The banner read: “To all civil and military authorities and the population in general stop persecution of the race or we will start killing. We will throw grenades into discos and shopping centers in Petén … because this is ‘Z’ territory we don’t want a war against the government this is a warning. Z200.”
Petén Governor Henry Amezquita said at a press conference that he believed the banner was placed to intimidate and to “destabilize,” Prensa Libre newspaper reported.
Last May, Los Zetas massacred and beheaded 27 migrant farm workers in a village near San Benito. Three children and two women were among the victims of the attack, which was carried out by about 40 armed men. Authorities believe that the main target of the assault was the farm owner, who was away at the time.
“After the murder of the campesinos no one here is taking their threat lightly,” says local hospital worker Jose Miguel Monterroso. “The banner caused panic,” he adds.
The banners in Guatemala were less menacing and congratulated mockingly President Otto Pérez Molina for his recent raising of the issue of possible policy alternatives to the war on drugs, including decriminalization of narcotics, as a way to deprive the cartels of their profits. The banners urged also the government to pursue street gangs such as the Maras.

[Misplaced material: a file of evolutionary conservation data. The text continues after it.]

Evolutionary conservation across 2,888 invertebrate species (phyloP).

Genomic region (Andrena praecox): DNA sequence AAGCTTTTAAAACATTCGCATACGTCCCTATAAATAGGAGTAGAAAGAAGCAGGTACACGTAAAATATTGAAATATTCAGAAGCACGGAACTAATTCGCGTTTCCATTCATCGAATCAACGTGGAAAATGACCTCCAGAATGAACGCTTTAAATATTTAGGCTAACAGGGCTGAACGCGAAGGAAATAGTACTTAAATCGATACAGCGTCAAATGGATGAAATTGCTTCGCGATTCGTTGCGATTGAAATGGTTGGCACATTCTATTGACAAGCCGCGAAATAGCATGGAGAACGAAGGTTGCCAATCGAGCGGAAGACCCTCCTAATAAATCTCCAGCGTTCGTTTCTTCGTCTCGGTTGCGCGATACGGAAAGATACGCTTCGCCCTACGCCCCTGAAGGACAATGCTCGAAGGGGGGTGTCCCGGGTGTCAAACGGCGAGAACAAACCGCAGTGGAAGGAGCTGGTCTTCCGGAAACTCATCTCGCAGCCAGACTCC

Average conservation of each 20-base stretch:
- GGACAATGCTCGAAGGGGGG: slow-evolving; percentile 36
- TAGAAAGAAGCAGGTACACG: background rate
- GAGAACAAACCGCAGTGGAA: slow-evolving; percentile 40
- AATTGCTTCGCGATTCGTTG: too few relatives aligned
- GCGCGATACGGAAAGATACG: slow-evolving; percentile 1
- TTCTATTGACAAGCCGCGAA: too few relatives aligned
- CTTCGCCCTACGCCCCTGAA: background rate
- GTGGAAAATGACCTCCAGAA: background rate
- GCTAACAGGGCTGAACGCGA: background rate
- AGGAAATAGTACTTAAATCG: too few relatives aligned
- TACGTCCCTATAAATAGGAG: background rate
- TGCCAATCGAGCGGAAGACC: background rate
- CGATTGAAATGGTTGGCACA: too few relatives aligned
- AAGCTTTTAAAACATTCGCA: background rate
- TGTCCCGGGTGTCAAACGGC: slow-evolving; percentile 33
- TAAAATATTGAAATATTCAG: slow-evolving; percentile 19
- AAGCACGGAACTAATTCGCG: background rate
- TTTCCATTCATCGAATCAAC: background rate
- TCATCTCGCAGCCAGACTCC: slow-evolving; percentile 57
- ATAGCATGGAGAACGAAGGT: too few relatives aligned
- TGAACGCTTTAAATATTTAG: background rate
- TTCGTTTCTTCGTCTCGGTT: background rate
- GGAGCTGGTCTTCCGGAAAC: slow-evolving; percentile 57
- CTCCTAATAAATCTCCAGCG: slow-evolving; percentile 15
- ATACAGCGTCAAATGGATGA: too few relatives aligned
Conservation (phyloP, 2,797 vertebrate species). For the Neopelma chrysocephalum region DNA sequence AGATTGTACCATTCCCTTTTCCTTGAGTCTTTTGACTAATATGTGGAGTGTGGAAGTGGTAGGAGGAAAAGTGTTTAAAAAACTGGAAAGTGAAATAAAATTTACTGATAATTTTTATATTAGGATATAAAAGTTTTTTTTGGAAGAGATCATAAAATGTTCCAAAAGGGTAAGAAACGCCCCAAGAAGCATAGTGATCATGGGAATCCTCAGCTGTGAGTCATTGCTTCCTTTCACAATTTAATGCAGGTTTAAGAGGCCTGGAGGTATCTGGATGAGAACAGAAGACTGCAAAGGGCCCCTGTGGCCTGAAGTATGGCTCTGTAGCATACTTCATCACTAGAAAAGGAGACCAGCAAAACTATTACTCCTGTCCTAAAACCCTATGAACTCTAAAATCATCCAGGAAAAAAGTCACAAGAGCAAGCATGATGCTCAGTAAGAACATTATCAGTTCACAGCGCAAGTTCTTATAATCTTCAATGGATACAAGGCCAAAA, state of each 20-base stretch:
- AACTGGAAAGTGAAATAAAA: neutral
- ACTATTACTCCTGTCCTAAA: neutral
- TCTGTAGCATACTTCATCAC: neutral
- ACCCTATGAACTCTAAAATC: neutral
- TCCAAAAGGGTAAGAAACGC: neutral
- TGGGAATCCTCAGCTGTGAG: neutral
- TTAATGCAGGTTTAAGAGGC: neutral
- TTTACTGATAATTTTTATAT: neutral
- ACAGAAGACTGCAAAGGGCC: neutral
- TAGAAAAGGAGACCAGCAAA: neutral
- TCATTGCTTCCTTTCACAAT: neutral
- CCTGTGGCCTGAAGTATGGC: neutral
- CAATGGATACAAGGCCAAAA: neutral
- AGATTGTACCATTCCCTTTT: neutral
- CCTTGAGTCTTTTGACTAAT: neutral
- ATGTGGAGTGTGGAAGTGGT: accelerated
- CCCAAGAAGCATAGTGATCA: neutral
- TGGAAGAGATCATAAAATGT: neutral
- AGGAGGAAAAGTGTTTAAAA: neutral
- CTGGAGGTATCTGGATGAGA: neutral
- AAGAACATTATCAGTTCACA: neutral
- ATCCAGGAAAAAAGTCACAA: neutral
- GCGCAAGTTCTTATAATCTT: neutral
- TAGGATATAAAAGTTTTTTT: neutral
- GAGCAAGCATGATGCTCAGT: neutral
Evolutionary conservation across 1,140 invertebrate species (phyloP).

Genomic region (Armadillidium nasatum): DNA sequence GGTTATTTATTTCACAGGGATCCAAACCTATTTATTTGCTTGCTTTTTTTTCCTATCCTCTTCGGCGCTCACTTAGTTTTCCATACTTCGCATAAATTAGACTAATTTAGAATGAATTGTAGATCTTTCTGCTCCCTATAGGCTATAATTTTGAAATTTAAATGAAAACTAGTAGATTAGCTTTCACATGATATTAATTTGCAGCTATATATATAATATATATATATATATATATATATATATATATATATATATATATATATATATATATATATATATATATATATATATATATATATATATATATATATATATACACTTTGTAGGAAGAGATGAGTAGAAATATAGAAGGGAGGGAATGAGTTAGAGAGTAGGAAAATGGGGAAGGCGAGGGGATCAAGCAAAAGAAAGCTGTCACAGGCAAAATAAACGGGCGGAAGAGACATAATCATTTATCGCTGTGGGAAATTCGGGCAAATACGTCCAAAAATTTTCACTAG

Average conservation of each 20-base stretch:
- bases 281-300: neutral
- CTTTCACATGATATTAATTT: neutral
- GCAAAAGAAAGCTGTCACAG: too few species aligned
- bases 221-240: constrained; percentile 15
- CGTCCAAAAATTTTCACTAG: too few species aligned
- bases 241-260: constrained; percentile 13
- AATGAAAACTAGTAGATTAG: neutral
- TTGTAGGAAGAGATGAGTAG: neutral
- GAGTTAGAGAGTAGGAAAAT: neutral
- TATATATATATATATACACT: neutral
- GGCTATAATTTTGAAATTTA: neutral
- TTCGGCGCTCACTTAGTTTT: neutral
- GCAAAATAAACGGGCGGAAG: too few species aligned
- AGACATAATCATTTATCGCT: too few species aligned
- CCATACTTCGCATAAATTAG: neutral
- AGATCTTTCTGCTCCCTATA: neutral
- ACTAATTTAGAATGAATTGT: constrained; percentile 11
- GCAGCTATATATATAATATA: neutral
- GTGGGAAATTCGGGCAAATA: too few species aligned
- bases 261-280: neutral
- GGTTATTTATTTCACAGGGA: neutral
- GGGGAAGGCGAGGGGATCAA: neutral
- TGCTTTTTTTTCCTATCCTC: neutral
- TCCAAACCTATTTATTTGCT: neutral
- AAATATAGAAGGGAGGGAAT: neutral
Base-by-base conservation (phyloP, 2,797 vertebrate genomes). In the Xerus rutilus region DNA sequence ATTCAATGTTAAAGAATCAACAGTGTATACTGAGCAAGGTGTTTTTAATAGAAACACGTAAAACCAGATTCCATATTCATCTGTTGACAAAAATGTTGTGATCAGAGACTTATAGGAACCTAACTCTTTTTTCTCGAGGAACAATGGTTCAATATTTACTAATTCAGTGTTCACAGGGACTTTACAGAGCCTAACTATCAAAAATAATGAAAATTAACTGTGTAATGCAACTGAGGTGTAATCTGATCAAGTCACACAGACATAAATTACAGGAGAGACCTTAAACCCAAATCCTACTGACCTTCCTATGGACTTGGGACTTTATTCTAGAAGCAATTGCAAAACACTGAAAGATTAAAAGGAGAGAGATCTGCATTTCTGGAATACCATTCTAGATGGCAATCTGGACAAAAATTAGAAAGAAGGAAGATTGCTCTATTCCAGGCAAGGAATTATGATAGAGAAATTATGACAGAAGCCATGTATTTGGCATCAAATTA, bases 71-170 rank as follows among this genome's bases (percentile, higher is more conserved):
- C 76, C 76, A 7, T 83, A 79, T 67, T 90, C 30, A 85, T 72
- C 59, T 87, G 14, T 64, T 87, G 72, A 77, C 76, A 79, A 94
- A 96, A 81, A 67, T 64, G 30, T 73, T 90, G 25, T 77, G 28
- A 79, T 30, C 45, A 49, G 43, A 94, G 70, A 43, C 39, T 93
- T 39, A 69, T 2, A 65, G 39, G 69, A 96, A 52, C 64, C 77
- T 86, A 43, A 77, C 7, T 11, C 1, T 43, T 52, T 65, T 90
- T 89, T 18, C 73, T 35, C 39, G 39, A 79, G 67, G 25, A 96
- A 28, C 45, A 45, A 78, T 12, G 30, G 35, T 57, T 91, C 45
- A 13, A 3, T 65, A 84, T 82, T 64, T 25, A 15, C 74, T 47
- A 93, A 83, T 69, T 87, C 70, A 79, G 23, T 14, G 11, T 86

One of the Guatemala City banners read: “Pérez and (Vice President Roxana) Baldetti, go through with legalizing drugs, and we support fighting the maras … Zeta 200” and “A thousand thanks general Otto Pérez and Roxana Baldetti for legalizing drugs … Zeta 200.”
The push by Los Zetas into Guatemala is prompting rising alarm across the region. Los Zetas are seeking to stamp total control on lucrative trafficking corridors through northern Guatemala and have seized farms to use as staging posts for drugs and weapons. A spike in violence last December prompted the Guatemalan government to declare a month-long “state of siege” in the northern department of Alta Verapaz.